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Intel launches 32nm Xeon 5600 series

by Scott Bicheno on 16 March 2010, 09:26

Tags: Intel (NASDAQ:INTC)

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Securing the market

Chip giant Intel has launched its latest generation of Xeon server processors, the first to be made using the 32nm manufacturing process. Intel claims the Xeon 5600 series offers up to 60 percent higher performance than the 5500 previous generation.

Also new are a couple of security features: Intel Advanced Encryption Standard New Instructions (Intel AES-NI), and Intel Trusted Execution Technology (Intel TXT). Intel AES-NI allows faster and more secure encryption and decryption, while Intel TXT provides hardware-based protection from software-based attacks, by creating an environment where applications can run within their own space, protected from all other software on the system.

As with the Xeon 5500 launch, Intel is also emphasising the ROI argument. "New security capabilities will boost the confidence of IT managers," said Kirk Skaugen, VP and GM of the Intel Architecture Group. "Improvements in performance, server virtualization and power consumption will foster productivity and efficiency for a broad range of applications ranging from data transactions to workstations performing medical imaging and digital prototyping."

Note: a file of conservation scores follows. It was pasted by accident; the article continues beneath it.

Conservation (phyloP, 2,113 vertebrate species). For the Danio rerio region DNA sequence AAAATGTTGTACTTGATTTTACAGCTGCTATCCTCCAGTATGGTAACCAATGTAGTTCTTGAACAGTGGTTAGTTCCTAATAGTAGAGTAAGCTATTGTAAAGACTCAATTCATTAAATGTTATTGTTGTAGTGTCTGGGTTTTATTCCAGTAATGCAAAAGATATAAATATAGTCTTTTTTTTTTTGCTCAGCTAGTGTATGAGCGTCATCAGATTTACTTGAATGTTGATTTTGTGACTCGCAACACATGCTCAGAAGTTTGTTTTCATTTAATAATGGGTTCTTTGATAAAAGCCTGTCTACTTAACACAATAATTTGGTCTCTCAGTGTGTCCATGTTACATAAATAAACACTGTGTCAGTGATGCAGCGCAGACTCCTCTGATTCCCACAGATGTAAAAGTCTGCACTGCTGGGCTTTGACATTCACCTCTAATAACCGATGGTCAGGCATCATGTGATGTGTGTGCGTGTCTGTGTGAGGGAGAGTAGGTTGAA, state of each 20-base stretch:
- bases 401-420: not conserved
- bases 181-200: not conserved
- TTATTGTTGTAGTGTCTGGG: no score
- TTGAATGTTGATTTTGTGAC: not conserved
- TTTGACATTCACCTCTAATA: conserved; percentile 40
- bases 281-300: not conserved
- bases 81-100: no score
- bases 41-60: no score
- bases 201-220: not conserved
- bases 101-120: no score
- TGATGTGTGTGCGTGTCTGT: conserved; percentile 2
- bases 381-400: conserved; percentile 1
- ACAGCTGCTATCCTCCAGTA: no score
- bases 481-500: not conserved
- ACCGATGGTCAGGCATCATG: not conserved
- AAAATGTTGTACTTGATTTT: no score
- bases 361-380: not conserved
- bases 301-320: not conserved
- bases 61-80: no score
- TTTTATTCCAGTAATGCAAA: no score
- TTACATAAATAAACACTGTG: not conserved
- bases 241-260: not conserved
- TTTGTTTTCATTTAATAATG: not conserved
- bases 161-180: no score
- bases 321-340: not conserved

Intel has also launched some processors specifically aimed at the embedded space today, including its first six-core efforts in this category - the E5645 and L5638. Lastly Intel has officially launched the Core i7 980X Extreme Edition, which you can read the HEXUS review of here.


HEXUS Forums :: 2 Comments

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'60W' six core processors! Compute centres are going to be happy.
'60W' six core processors! Compute centres are going to be happy.

Pretty much my exact thoughts - definitely want me some of that :D I'll need to check on ark, but I assume that's going to turbo boost up to around 3GHz for single-core loads, too… sounds like a brilliant piece of engineering.

Where do I gets me one? ;)

EDIT: rather disappointingly, the embedded L5638 only turbos from 2GHz - 2.4GHz. The L5640 does better though: from 2.26GHz - 2.8GHz, @ 60W, in LGA1366 package. So, now all I need is $996… ;)